The good automatic
Acronyms are everywhere, especially in cars. Besides A.B.S., E.S.P. & Co., I’d like to introduce you to K.I.S.S. While the word is usually reserved for loved ones and that amorous aunty at Christmas, the abbreviation “Keep it simple, stupid” applies to my latest test car, the new Ford Figo.
As part of the recycled cheapie hatchback segment, which includes VW’s Polo Vivo, Ford followed the recipe by the book – after launching the new Fiesta, they didn’t throw the old molds away, instead producing a cheaper variety for developing markets. What could be simpler?
In fact, just like Volksie, Ford’s already repeated this feat so you’re currently reading about Figo generation two. Local buyers get a choice of two trim levels – Trend or Ambiente – on a hatchback or sedan body. A 1.5L engine powers the front wheels via a five-speed manual or six-speed dual-clutch automatic gearbox.
The auto’box is only available in hatchback Trend configuration and happily, our test car was exactly that. Previously you could have the Figo sedan as an automatic and oddly enough, Ford sent us that one too. I hated it. The only manual Figo I drove was a creaky white specimen from Hosea Kutako.
Perhaps Ford booked us this new automatic Figo to set the record straight, because that sedan was quite jerky and unpredictable to drive. In my experience, those are early hallmarks of every twin-clutch auto’box, irrespective of brand, and this rendition certainly defended the family honour.
Obviously Ford had time and feedback to engineer this “PowerShift” into the more agreeable levels of refinement displayed by this test unit. While not as quick as a VW DSG, this car certainly felt more cohesive (and comfortable) to drive than its erratic predecessor.
A lot of that is also due to the new, arguably simpler engine. Where before Ford used a 1.5L four-cylinder petrol unit, this motor has one less cylinder. Power is up from 82kW/136Nm to 88kW/150Nm and it delivers those numbers not unlike a turbo engine (at sea level) with respectable mid-range punch.
Although the PowerShift lever still features that silly little gear selector button (which only works in “S” mode), this perky three-pot motor is always kept on the boil by the six nicely-stacked gear ratios. Where its ancestor still fumbled around, this auto-shifter knows how to use its engine’s extra torque.
Flat out it should do 175km/h while our best 0-100km/h sprint was 10.14 seconds. Reversing that process took 3.09 seconds and 42,66m; mediocre values that could be due to the Indian and relatively unknown “Apollo” tyres fitted here. The car also nose-dived a bit but remained stable thanks to ABS-assisted brakes.
Other victims of “keeping it simple” are the omissions of a coolant gauge, stability control, shift paddles or any steering wheel accoutrements. The remaining spec includes central locking, power steering, two airbags, power windows, air-con and traction control – all of which is in the ballpark for this segment.
There’s a basic media system with Bluetooth which I much prefer over the messy and glitzy SYNC units that ruin most Ford dashboards. Some cabin surfaces seem a bit crude when compared to the Vivo but I took delight in the radio’s fine chrome strips and the simple ventilation controls.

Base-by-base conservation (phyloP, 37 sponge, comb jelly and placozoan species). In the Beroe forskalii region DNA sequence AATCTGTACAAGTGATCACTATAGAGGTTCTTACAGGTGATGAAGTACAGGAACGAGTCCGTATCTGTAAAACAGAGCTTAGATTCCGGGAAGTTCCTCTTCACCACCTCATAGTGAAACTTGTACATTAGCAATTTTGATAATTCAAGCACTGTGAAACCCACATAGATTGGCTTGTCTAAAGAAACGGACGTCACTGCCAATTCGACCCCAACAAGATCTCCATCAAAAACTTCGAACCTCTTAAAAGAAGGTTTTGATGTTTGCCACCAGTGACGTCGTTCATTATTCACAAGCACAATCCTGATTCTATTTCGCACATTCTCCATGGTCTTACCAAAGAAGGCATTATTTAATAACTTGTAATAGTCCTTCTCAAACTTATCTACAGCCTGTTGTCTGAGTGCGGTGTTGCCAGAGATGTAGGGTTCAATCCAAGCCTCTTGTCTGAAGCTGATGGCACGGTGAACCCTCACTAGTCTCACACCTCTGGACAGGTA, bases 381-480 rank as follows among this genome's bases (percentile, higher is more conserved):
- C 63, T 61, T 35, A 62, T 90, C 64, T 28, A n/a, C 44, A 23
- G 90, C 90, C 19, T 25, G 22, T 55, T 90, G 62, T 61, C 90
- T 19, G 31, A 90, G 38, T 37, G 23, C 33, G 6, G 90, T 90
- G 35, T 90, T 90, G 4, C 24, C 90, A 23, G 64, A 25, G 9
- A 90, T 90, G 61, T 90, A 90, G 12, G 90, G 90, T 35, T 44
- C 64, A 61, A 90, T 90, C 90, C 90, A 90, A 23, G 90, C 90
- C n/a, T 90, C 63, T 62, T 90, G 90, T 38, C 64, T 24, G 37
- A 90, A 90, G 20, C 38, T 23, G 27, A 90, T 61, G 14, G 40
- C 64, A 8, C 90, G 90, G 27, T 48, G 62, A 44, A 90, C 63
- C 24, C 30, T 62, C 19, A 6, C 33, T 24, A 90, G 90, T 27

Negative notes include a slightly light / nervous steering rack, minimal front seat adjustments, only 256L of boot space and a stroppy driver’s sun visor which wouldn’t stay half-way. Upsides include an excellent turning radius, decent seat comfort, ample head-room and pretty impressive halogen headlights.
Figo’s suspension is also fairly simple but absolutely acceptable for its intended purpose. Most road nasties are filtered out, there’s sufficient grip in faster corners but excessive speed will induce body roll and lacking damper rebound. Also, three pax at the back can reveal the rear axle’s limits.
Why? Because it’s an affordable little hatch, not a Nordschleife weapon. I honestly enjoyed driving the new Figo auto, certainly more than the previous one, and thus propose that K.I.S.S. could also stand for keep it simple student, senior, single parent or anyone else looking for a good automatic car.
The Ford Figo 1.5 hatchback Trend Auto costs a competitive R205,700 with a four-year/120,000km warranty and a four-year/60,000km service plan.
0-10km/h: 0,54 seconds
0-20km/h: 1,15 seconds
0-30km/h: 1,88 seconds
0-40km/h: 2,66 seconds
0-50km/h: 3,46 seconds
0-60km/h: 4,45 seconds
0-70km/h: 5,59 seconds
0-80km/h: 6,99 seconds
0-90km/h: 8,51 seconds
0-100km/h: 10,14 seconds
0-110km/h: 12,27 seconds
0-120km/h: 14,71 seconds
0-130km/h: 17,48 seconds
0-140km/h: 21,50 seconds
0-150km/h: 26,89 seconds
0-100m: 7,36 seconds @ 81,31km/h
0-200m: 11,19 seconds @ 104,25km/h
0-300m: 14,40 seconds @ 118,78km/h
0-400m: 17,30 seconds @ 129,40km/h
100-0km/h: 3,09 seconds @ 42,66 meters (once-off)
Maximum deceleration G-force: 0,99G
0-10mph: 0,87 seconds
0-20mph: 2,06 seconds
0-30mph: 3,33 seconds
0-40mph: 4,91 seconds
0-50mph: 7,06 seconds
0-60mph: 9,55 seconds
0-70mph: 12,90 seconds
0-80mph: 17,12 seconds
0-90mph: 23,89 seconds
1/4 mile: 17,36 seconds @ 80,54 mph
Maximum acceleration G-force: 0,55G
All data captured by Racelogic® Performance Box